Customers and employees face similar tasks and challenges on a daily basis. For example, an employee might find challenges with identifying the correct approach to deliver a report whereas a customer may be challenged with selecting the right tool to purchase to complete a job back in the warehouse. With the construct of engagement, both of these groups have opportunities to demonstrate persistence, pride, and enthusiasm as well as investing effort to help a business succeed. Additionally, the current study focused on the business-to-business context which is typically understudied compared to business-to-consumer contexts.

1.3 Objectives of the study

The main objective of this thesis is to understand how Customer Engagement Influences Sales Volume of an organization (A case study of Lafarge Africa Plc). The research will be, thus, conducted through customers’ point of view, in order to know what they feel about brands engagement, and also, through employees’ point of view to be able to discover how customer engagement affect sales volume of an organization.

The objectives are:

• To know what kind of marketing strategy will engage customers by creating interactions between the brand and the customers, and between customers themselves

• To define what kind of marketing strategy will encourage positive Word of Mouth

1.4 Research Questions

1. How does advertising on a regular basis engage the customers?

2. How can Customer Engagement significantly influence Sales Volume of Lafarge Africa Plc?

1.5 Significance of the study

The study will help academicians, experts and professionals of Marketing to further understand the notion of Customer Engagement and its effects on sales volume.

The study is significant because it widens the base of knowledge that allow the company to save cost and increase sales volume, because attracting new customers costs more than retaining existing customers.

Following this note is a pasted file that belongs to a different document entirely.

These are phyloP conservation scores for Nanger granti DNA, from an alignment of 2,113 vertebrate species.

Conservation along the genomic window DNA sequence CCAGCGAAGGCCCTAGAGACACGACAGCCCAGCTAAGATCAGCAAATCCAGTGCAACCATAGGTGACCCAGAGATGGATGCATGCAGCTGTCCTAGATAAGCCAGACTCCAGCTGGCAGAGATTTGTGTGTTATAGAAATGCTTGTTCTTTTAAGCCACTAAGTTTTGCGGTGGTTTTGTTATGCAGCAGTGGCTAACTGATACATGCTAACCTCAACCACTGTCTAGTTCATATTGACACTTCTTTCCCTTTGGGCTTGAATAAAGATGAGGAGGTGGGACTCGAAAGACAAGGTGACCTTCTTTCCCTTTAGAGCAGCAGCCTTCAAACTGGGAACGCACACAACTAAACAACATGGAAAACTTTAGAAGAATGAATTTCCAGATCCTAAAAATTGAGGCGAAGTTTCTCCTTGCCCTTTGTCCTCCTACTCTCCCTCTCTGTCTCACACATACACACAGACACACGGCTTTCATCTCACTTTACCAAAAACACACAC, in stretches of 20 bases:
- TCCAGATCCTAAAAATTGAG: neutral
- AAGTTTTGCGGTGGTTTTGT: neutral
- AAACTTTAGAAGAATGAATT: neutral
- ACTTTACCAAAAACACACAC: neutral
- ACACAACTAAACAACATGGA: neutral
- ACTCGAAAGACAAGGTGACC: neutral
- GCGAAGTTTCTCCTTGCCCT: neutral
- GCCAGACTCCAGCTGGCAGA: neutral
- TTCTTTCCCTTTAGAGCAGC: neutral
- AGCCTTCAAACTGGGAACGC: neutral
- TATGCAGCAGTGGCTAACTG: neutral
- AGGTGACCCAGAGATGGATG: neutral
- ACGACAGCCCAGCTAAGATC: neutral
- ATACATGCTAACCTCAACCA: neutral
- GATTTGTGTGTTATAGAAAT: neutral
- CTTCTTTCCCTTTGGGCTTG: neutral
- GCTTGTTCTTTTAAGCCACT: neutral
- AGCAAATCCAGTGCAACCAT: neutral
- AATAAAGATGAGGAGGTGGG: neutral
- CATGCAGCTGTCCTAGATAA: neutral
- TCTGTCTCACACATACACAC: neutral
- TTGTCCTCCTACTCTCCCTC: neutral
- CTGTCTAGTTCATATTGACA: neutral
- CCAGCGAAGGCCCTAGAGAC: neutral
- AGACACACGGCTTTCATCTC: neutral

1.6 Scope of the study

The study will focus on the Influence of Customer Engagement on Sales Volume of an organization (A case study of Lafarge Africa PLC).

The commissioner, Lafarge Africa PLC is a member of Lafarge Holcim Group, the most prominent building and concrete solutions company in the world. They are active in four business segments: Cement, Aggregates, Ready-Mix Concrete and Solutions & Products. The growth in population drives the demand for their products and solutions. Lafarge Africa Plc net sales for the year 2018 ended saw an increase of about 3.1 per cent compared to the previous years and the company was awarded the best company in stakeholder engagement in Nigeria by Social Enterprise Report Awards (SERAs). With these achievements, it shows their level of commitment and how customer engagement is essential to them. This thesis will be beneficial to Lafarge Africa plc as it intends to provide comprehensive insight on how customer engagement drives an incremental growth. The study will also benefit the researcher as it broadens my knowledge of customer engagement and how it drives the growth of an organization.


The Major Limitations of the study are:

Cost Limitation: There was a cost limitation. This means that we could not offer any gift or monetary incentives for the respondents to answer the questionnaire. This might have resulted in certain prospective respondents choosing not to respond to the questionnaire. This might not have created a motivation among respondents not to take a chance to give opinions.

Time Limitation: There are two types of time limitation faced during the study. The study was done for a period of election. Hence the results would reflect the impact of the time constraint. The insights of the respondents were observed during the period of study. A more extensive study conducted over a larger time period or during a special period of time like when there were higher numbers of issues.